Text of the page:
In agility it is important that the dog follows a course consisting of different obstacles in a prescribed order without any errors and as quickly as possible. The handler may instruct the dog by gestures and using his voice during the course. He is not allowed to touch the dog or the obstacles. The dog must therefore learn very well to respond quickly and in the proper way to spoken instructions and to body signals. In agility, a large number of obstacles are used that demands control of different skills of the dog.
Agility and health
Agility is quite a heavy sport for the health of the dog. Jumping can be a load for the elbows. Short bends can be a heavy load for joints and back. This also applies to taking obstacles such as the seesaw, the cat walk and the fence, not to mention the weave. The latter is heavy-duty for the back. This sport focuses on speed in addition to going flawlessly through the course. A misalignment of direction can result in dogs going straight through a jump or taking a tunnel from a wrong angle, which may have dangerous consequences. In wet weather there also is a chance that the dog will slip, sometimes in a tunnel. It is important not to train intensively with the dog during the first year and to focus on a playful situation. The growth discs are not yet closed and too much burden results in problems later on. Expand slowly and don’t expect too much from your dog. Also, don’t put too much pressure on it.
The dog must complete a course with hoops, in combination with tunnels, fences and barrels, within a predetermined time. The handler stays within a restricted small field or behind a line in the course. The dog is ‘steered’ from this position. The dog must therefore independently take the course but is constantly in contact with the handler.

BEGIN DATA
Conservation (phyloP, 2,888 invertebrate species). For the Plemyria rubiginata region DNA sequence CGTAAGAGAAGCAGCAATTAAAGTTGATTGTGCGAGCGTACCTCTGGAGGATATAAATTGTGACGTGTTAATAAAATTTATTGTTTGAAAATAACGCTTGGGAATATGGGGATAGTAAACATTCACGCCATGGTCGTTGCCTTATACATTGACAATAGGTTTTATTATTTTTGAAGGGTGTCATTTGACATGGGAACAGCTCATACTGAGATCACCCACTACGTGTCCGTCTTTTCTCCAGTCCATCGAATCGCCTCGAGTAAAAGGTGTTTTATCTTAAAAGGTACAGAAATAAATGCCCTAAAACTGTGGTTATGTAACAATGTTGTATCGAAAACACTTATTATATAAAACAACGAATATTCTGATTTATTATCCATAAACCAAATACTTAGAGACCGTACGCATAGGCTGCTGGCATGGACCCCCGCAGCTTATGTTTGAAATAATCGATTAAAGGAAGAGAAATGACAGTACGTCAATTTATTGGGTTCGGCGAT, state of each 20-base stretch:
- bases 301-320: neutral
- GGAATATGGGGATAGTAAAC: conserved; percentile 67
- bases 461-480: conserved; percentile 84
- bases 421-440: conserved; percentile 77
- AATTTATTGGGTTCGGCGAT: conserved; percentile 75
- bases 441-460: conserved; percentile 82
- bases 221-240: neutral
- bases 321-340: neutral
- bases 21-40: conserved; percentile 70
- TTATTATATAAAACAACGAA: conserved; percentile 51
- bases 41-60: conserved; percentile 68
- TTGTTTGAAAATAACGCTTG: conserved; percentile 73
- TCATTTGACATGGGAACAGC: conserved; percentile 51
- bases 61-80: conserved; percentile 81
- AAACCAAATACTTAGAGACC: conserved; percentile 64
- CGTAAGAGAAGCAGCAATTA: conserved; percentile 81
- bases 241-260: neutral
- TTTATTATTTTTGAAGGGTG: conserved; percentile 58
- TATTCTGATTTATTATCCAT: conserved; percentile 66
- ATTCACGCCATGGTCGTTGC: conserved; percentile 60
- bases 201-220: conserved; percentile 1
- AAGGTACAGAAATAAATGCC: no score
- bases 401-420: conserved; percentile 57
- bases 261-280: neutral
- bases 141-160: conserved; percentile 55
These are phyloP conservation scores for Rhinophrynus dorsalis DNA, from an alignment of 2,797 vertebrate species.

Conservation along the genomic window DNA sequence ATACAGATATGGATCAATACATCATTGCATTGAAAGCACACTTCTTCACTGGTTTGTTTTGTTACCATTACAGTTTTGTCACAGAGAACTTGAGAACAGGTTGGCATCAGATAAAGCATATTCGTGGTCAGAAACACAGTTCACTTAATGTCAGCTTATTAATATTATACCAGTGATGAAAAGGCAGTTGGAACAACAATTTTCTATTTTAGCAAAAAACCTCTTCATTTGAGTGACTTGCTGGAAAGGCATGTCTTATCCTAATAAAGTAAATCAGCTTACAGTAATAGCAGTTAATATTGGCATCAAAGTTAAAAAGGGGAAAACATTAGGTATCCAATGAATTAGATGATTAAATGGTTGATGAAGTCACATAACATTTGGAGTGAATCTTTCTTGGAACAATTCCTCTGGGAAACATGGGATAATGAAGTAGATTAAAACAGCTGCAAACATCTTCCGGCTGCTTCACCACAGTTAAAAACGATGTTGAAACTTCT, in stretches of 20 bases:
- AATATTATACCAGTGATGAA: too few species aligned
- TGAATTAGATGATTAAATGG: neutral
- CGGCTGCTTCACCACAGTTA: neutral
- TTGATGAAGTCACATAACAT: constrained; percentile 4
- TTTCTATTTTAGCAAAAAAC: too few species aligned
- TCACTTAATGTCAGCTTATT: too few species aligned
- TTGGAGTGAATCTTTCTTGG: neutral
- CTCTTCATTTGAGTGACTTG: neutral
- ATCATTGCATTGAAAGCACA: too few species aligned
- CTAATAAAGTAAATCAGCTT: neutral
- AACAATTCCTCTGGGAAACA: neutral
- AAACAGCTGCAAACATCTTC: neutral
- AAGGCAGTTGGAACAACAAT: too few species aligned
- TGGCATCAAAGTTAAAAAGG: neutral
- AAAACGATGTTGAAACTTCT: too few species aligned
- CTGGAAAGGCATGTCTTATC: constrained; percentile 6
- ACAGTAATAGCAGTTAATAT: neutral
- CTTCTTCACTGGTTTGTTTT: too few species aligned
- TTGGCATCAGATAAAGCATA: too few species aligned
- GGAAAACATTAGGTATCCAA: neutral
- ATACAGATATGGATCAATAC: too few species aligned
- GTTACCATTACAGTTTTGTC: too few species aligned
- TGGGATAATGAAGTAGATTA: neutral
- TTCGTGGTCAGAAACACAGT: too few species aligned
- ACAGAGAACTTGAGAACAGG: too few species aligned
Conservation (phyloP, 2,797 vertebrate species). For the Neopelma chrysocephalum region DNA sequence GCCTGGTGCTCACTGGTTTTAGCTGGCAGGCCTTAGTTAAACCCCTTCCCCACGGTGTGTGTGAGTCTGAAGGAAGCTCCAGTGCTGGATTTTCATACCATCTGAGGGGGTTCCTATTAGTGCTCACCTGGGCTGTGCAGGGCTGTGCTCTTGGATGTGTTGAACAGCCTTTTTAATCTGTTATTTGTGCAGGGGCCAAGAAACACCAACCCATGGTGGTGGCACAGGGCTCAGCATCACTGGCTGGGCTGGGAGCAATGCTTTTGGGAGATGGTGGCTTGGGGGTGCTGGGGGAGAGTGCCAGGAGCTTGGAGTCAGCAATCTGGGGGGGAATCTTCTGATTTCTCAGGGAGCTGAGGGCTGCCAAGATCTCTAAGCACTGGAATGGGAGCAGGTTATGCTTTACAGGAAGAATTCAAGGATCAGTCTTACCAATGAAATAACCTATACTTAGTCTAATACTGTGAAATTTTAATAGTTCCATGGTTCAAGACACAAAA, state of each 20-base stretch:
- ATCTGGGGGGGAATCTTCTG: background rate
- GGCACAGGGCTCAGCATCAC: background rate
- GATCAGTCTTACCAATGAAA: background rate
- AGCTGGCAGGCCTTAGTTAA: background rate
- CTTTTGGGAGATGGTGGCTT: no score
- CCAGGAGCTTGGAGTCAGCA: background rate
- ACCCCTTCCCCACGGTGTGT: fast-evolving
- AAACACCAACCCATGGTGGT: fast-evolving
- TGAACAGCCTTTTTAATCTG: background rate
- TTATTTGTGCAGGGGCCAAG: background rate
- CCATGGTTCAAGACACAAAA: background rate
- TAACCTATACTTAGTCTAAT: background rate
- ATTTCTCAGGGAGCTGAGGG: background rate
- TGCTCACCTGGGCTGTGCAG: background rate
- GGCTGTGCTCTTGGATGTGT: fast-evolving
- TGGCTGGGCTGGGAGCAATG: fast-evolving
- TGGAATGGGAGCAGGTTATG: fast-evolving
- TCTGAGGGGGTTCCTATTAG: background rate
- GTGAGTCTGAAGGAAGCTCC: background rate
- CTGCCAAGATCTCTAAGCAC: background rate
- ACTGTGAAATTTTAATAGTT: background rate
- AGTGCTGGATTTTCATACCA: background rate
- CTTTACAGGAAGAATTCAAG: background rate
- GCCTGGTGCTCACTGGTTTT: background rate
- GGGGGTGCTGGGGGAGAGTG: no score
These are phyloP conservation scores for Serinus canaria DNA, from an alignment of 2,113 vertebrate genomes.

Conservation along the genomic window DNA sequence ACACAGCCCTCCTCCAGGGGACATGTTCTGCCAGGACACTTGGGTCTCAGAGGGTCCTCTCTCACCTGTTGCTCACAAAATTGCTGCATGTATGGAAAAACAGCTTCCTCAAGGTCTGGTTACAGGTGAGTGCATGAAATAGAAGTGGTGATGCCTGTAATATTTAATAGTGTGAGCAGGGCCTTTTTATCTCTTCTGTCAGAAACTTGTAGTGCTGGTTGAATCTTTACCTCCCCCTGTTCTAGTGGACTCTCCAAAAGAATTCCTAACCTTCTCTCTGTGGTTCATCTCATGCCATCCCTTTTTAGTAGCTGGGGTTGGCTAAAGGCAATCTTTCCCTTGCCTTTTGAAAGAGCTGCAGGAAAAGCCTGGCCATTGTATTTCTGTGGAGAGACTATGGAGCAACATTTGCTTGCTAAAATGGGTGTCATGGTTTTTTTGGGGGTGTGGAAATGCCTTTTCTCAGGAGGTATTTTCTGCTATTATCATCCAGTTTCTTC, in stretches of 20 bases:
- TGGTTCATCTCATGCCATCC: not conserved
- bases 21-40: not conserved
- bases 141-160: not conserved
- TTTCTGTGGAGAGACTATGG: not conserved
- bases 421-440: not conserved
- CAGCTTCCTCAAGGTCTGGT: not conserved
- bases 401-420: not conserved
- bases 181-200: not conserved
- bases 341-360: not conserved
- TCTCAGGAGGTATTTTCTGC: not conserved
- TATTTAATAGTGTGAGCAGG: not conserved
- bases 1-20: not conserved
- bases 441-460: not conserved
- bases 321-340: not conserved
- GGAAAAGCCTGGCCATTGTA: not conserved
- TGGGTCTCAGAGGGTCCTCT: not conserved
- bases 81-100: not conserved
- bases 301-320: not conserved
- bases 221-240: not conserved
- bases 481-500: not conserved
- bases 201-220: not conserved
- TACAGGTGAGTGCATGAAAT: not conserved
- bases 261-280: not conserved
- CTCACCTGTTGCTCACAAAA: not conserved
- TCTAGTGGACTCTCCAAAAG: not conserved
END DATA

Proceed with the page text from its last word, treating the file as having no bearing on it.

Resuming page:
Hoopers and health
Hoopers is generally not very taxing for a dog. You can choose a technical course or a course that focuses more on speed. Of course, in wet / humid weather the dog can slip and there are some curves in some courses that are a bit short and in that sense can be stressful. In general, however, this sport focuses on logical lines that the dog can take at his / her own pace. The devices are not taxing too. In principle, this sport is therefore suitable for dogs of all ages.
Flyball is a relay sport with your dog and a team sport. Flyball consists of four obstacles, a ball machine, a dog and a handler. Gradually the dog is taught to go to the ball machine via the four obstacles as quickly as possible, to operate the ball apparatus so that the ball comes out, catch the ball and then come back to the owner as quickly as possible again via the obstacles, with the ball. The learning is initially individual. The ball apparatus and the jumping of the obstacles are taught separately. Once the dog has mastered both parts, these parts are joined together and the dog starts to learn how to perform the whole job. If this goes well, the dog will learn to exchange with other dogs and can be trained in a team.
Flyball and health
Flyball is a taxing sport for a dog. He has to take a course as quickly as possible in order to eventually get a ball and return through the course. This consists of jumps to the “ball box”. Most of the times, the handlers are enthusiastically encouraging their dogs to run them as fast as possible. By doing so, as mentioned earlier, they jump, which is taxing for the joints. Once they are at the ball pit they have to jump (repeatedly) against a board to release the ball. This is stressful for the joints and especially for the wrist joints. Then, the dog suddenly has to break off speed during the jump and turn shortly and they naturally turn to the same side each time. This sudden turning is stressful for the back and the joints.